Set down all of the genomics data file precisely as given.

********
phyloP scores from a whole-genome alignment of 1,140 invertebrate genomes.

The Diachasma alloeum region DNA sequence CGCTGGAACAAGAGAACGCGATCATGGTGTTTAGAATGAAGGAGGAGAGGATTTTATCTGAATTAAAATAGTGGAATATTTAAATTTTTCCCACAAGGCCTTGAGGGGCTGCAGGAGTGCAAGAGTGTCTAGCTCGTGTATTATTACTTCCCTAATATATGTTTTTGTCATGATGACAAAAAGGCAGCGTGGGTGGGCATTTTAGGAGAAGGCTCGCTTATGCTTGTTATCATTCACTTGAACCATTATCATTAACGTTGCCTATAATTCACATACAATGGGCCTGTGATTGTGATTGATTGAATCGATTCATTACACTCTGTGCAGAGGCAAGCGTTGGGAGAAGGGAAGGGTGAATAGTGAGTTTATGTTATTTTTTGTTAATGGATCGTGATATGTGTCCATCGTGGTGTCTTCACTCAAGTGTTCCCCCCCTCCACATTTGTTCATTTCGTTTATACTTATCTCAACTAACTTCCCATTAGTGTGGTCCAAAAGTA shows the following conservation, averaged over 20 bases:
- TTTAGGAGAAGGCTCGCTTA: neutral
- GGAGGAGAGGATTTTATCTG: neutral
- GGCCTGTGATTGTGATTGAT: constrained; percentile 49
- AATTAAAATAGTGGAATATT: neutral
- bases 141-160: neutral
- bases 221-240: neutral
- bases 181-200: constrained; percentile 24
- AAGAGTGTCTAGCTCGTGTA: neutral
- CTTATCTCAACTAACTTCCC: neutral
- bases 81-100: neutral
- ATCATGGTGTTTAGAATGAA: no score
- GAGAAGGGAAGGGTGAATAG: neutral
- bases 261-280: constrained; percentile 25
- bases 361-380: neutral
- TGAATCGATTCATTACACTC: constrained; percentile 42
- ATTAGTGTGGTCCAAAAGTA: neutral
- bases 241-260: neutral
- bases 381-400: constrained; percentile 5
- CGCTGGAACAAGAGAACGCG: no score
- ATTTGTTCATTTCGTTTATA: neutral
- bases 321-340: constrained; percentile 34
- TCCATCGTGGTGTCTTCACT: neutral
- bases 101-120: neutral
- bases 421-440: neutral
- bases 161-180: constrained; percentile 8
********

phyloP scores from a whole-genome alignment of 1,140 invertebrate genomes.

The Diachasma alloeum region DNA sequence CGCTGGAACAAGAGAACGCGATCATGGTGTTTAGAATGAAGGAGGAGAGGATTTTATCTGAATTAAAATAGTGGAATATTTAAATTTTTCCCACAAGGCCTTGAGGGGCTGCAGGAGTGCAAGAGTGTCTAGCTCGTGTATTATTACTTCCCTAATATATGTTTTTGTCATGATGACAAAAAGGCAGCGTGGGTGGGCATTTTAGGAGAAGGCTCGCTTATGCTTGTTATCATTCACTTGAACCATTATCATTAACGTTGCCTATAATTCACATACAATGGGCCTGTGATTGTGATTGATTGAATCGATTCATTACACTCTGTGCAGAGGCAAGCGTTGGGAGAAGGGAAGGGTGAATAGTGAGTTTATGTTATTTTTTGTTAATGGATCGTGATATGTGTCCATCGTGGTGTCTTCACTCAAGTGTTCCCCCCCTCCACATTTGTTCATTTCGTTTATACTTATCTCAACTAACTTCCCATTAGTGTGGTCCAAAAGTA shows the following conservation, averaged over 20 bases:
- TTTAGGAGAAGGCTCGCTTA: neutral
- GGAGGAGAGGATTTTATCTG: neutral
- GGCCTGTGATTGTGATTGAT: constrained; percentile 49
- AATTAAAATAGTGGAATATT: neutral
- bases 141-160: neutral
- bases 221-240: neutral
- bases 181-200: constrained; percentile 24
- AAGAGTGTCTAGCTCGTGTA: neutral
- CTTATCTCAACTAACTTCCC: neutral
- bases 81-100: neutral
- ATCATGGTGTTTAGAATGAA: no score
- GAGAAGGGAAGGGTGAATAG: neutral
- bases 261-280: constrained; percentile 25
- bases 361-380: neutral
- TGAATCGATTCATTACACTC: constrained; percentile 42
- ATTAGTGTGGTCCAAAAGTA: neutral
- bases 241-260: neutral
- bases 381-400: constrained; percentile 5
- CGCTGGAACAAGAGAACGCG: no score
- ATTTGTTCATTTCGTTTATA: neutral
- bases 321-340: constrained; percentile 34
- TCCATCGTGGTGTCTTCACT: neutral
- bases 101-120: neutral
- bases 421-440: neutral
- bases 161-180: constrained; percentile 8